Hardware Retailing

FEB 2017

Hardware Retailing magazine is the pre-eminent how-to management magazine for small business owners and managers in the home improvement retailing industry.

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Page 104 of 118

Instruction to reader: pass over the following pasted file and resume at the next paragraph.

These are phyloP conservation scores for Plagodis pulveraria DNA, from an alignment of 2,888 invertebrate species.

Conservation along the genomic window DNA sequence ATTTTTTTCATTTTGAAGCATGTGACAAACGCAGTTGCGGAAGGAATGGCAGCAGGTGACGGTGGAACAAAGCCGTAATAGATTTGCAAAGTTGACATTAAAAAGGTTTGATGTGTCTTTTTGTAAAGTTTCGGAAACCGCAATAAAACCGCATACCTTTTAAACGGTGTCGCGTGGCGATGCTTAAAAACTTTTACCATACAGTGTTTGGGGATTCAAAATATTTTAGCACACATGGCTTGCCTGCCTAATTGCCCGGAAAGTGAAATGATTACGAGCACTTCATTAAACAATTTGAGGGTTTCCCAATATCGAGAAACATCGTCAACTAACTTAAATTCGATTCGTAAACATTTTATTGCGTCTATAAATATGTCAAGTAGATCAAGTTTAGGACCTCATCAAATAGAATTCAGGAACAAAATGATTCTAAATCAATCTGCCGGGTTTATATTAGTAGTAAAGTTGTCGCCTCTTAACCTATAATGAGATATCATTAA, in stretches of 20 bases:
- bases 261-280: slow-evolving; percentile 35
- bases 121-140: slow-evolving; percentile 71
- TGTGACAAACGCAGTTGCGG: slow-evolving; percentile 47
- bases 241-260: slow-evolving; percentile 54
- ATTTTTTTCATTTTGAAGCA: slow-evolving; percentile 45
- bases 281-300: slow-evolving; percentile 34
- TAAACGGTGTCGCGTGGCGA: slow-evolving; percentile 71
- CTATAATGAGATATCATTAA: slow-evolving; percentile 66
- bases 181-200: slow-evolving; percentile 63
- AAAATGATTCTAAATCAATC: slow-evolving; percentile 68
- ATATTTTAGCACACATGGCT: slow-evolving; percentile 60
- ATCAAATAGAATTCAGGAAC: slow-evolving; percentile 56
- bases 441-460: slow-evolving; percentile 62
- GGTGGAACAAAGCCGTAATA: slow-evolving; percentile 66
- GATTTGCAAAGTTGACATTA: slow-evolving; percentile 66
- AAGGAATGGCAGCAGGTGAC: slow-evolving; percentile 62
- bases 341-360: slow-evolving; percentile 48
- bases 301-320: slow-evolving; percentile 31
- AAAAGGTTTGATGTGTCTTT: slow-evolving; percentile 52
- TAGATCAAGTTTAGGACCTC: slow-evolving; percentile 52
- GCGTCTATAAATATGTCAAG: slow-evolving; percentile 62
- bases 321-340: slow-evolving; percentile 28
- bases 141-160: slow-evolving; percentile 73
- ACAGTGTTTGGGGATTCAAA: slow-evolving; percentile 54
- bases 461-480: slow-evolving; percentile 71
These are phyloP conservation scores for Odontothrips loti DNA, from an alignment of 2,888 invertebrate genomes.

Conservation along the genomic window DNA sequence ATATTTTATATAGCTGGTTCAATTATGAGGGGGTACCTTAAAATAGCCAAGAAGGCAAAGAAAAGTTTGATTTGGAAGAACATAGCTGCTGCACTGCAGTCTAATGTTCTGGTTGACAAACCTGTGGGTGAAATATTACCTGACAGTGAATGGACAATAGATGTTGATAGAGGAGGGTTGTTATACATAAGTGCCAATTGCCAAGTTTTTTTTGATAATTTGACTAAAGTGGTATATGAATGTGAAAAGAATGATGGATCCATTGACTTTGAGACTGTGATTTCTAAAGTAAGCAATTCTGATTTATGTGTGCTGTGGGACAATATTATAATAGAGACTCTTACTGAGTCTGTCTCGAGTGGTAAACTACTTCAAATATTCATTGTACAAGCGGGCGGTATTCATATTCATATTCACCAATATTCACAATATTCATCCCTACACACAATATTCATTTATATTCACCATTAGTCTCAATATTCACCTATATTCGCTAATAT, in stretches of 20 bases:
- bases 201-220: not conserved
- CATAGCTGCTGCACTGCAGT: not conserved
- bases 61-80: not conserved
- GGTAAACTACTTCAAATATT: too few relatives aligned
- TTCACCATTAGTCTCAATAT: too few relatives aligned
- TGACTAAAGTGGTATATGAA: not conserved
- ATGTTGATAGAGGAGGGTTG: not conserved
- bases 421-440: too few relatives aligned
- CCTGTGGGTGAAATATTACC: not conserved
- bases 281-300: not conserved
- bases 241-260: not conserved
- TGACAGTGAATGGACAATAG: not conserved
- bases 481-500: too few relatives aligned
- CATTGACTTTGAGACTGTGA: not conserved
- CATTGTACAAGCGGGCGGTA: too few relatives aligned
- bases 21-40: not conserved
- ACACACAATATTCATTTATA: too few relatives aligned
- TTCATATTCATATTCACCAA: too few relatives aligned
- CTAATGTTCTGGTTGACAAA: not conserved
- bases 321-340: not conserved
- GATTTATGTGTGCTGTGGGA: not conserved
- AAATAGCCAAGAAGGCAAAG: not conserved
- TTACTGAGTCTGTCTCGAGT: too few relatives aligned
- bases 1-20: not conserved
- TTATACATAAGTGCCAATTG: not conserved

HARDWARE RETAILING | February 2017 98 see an old hardware store. But we try to keep up with the times," Aaron says, adding that the vintage feel comes along with a packed house. "You can't sell it if you don't have it," he says. "We do have a big inventory, and that's why we're successful. We don't let our old building hold us back from the times, but the building helps us sell it at times." Inventory and a classic approach aren't all of the store's charm either. It's also an attitude that a customer's problems are the store's problems, and a survey conducted several years back proved to the owners that their approach was what London and the community wanted. "Our customer base did not want to see us move anywhere. A lot of them were really adamant about it. The old building is just part of our image," TJ says. "We have people who take the time to show customers how to finish a project or where to find that last item they need. You don't get that anywhere else. We'll fix your problem, and everybody's happy." Fulfilling Area Needs Located roughly half an hour west of Columbus, Ohio, London is near a multitude of competitive interests. Whether it's big-box stores or online sites that can put a product on someone's doorstep the next day, Dwyer Bros. has expanded its offerings to keep up with its competitors. A large part of that push has been expanding sales from homeowners and individuals to the contractor customer base. Aaron calls the store a kind of wholesaler for the surrounding community, and it's a role that has only grown as the needs of its customers have changed. Specifically, plumbing and electrical have been areas of need for pros that Dwyer Bros. has fulfilled. "We go very deep into commercial sales in plumbing and electrical," Aaron says. "We act like our town's wholesale house in those departments. We've broadened our image to be so much more than an old hardware store with vintage wooden floors." That attitude of fulfilling the community's needs is also a driver behind Dwyer Bros.' newest endeavor: lumber. When an area competitor closed, the London area was left without a local supplier, Aaron says. This was something that the Dwyers didn't want to see continue. Their answer was to add a lumber One of the largest expansions for Dwyer Bros. Hardware has been an attached paint store. More recently, the store opened a lumber department after an in-town competitor closed its doors.

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